My general impression of taking cuttings has always been that to make it work you had to cut a bit off a plant, stick it in water on a windowsill until it grew roots and then chuck it in a pot. Except that never, EVER worked for me (except with succulents, which you have to be seriously trying to sabotage for them not to grow). So I decided that growing things from cuttings is a skill that only magicians can do, and every time I wanted a cutting from a plant I got my personal magician (Grandma) to do it for me. My Grandma is 84, and I am 25. I decided it was high time I learnt how to do this myself. Plus, who doesn’t love FREE PLANTS.
You will need:
Secateurs or scissors
A chopstick (trust me)
[**From Catherine: Some plants will strike from cuttings much more easily than others. Good ones to try are pentas, plectranthus, geranium (properly called pelargonium), begonia and salvia. Cuttings will also strike more easily during warmer weather]
Water the plants you intend on using the day before
Fill your pots with potting mix and water the mix so it’s really moist
1. Once you have picked your plant, take a good chunk off it (roughly 20 centimetres) with your secateurs. Try to take the healthiest, happiest looking bit of the plant.
Getting the next bit right is all about the knobbly bits, otherwise known as leaf nodes. No matter what kind of plant you are using they will all have knobbly bits and this is what you use as the guide on how to shape your cutting.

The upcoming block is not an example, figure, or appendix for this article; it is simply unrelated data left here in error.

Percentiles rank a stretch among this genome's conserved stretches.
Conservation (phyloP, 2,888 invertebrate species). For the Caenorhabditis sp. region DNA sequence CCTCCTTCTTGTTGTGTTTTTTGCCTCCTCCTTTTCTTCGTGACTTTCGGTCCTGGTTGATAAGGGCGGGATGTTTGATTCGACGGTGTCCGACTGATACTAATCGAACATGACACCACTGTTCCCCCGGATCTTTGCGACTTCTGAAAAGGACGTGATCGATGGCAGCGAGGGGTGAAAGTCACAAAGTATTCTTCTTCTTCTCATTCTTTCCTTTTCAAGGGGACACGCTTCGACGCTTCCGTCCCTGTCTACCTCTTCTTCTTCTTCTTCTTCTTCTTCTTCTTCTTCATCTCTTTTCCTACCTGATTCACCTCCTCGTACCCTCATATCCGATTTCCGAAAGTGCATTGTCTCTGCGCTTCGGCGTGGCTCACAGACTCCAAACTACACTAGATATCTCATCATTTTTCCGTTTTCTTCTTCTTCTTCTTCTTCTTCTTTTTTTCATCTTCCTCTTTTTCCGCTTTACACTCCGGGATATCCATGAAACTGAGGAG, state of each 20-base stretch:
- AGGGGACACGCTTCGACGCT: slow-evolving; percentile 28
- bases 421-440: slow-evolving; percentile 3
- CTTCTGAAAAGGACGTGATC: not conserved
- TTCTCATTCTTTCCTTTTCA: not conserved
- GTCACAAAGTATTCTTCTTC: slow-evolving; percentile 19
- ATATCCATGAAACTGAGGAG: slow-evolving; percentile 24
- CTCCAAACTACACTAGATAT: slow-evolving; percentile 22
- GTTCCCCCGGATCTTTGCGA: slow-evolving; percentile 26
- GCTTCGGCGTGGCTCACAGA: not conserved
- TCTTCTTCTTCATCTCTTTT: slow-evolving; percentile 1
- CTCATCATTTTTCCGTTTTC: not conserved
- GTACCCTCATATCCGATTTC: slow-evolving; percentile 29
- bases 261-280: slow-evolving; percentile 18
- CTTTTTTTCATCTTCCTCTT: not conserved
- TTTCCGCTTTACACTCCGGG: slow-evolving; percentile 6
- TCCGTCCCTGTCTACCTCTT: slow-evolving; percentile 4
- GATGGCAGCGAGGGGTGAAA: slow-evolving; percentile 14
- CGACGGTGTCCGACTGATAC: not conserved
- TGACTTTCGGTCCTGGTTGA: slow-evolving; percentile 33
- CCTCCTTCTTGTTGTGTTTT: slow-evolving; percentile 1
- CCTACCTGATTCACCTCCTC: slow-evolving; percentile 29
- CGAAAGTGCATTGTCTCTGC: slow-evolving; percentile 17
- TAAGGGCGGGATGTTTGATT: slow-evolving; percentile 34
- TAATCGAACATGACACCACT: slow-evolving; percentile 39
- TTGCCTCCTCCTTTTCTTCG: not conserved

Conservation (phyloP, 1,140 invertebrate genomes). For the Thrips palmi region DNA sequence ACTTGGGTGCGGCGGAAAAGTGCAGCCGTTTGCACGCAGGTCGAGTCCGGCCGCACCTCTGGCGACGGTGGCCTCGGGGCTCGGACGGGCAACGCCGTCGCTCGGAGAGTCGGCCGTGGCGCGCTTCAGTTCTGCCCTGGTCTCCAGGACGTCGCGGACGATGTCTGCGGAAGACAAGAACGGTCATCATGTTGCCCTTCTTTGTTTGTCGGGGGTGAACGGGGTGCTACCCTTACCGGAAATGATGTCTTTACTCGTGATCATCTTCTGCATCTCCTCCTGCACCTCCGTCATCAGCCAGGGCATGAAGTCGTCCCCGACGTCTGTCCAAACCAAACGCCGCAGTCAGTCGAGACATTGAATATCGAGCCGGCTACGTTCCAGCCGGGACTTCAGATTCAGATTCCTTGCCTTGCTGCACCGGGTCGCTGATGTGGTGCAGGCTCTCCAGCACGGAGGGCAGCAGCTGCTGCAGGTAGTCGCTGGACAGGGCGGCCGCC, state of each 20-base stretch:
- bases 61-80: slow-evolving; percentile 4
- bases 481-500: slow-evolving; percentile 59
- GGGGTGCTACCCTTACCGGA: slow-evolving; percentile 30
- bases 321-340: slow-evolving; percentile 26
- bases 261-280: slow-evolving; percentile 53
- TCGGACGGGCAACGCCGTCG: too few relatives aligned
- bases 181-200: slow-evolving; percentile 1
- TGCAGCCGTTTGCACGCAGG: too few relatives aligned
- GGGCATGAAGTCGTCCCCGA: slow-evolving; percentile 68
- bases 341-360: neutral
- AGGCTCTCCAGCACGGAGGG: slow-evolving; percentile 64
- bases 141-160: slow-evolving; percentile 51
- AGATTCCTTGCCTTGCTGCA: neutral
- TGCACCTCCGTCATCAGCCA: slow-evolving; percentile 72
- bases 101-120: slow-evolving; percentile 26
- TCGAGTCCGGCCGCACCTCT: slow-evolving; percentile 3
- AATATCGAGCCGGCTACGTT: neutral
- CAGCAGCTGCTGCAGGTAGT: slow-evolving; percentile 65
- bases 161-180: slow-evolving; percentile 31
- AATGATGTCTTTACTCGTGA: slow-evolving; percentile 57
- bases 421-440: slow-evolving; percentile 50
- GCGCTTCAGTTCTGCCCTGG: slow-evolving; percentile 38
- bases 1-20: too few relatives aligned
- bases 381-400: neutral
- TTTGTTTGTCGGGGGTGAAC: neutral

2. Make your first cut UNDERNEATH a knobbly bit as shown.
This will become the base of your plant where the roots will come from.
3. To help the roots to sprout, take your secateurs and slice diagonally along the side of the cutting at the bottom.
This works because…….[Catherine: Just under the surface of the leaf node is a layer of cells called cambium. Cambium cells are a bit like human stem cells in that they can turn into other types of cells, like roots, in different environments. If you gently scrape the bottom of the cutting next to the leaf node, you expose more cambium so that it will more easily grow into roots]
4. Trim your cutting. If your cutting has a flower, chop it off (devastating I know, but at least you can put it in a vase).
Cut the leaves back so there are only a few sets remaining. Make sure you leave at least two or three knobbly bits, and chop the rest. Your cutting will now be about half its original size.
[Catherine: you need to chop of some of the leaves so your cutting doesn’t lose too much moisture. Plants lose water from their leaves, and it hasn’t got any roots yet to suck up more]
5. Using the chopstick, make a small hole in the potting mix about 5 centimetres deep and pop the base of your cutting into the hole. Use the chopstick to press the potting mix around the base of the cutting so that it is firmly wedged in the soil.
6. WATER, WATER, WATER. This, as I am slowly learning, is the key to keeping things alive. Water your cuttings as soon as they’re in and position somewhere in part sun and part shade.
7. Keep an eye on them. Cuttings are like newborns – they need constant attention. You need to water them and check them every day. They may need less sun. Or, like mine, they may get slugs on them (eeeeeeew)! Slugs like dark, damp places, so move them into a lighter, brighter area. They also hate caffeine, so putting used coffee grounds around the base of your cutting will help to get rid of them (thanks Elizabeth Swane for that cheap and natural trick!).
8. Get excited….if you are patient and dedicated enough you will end up with beautiful free plants! The jury’s still out on whether I will ‘make the cut’ (ha!) – stay tuned.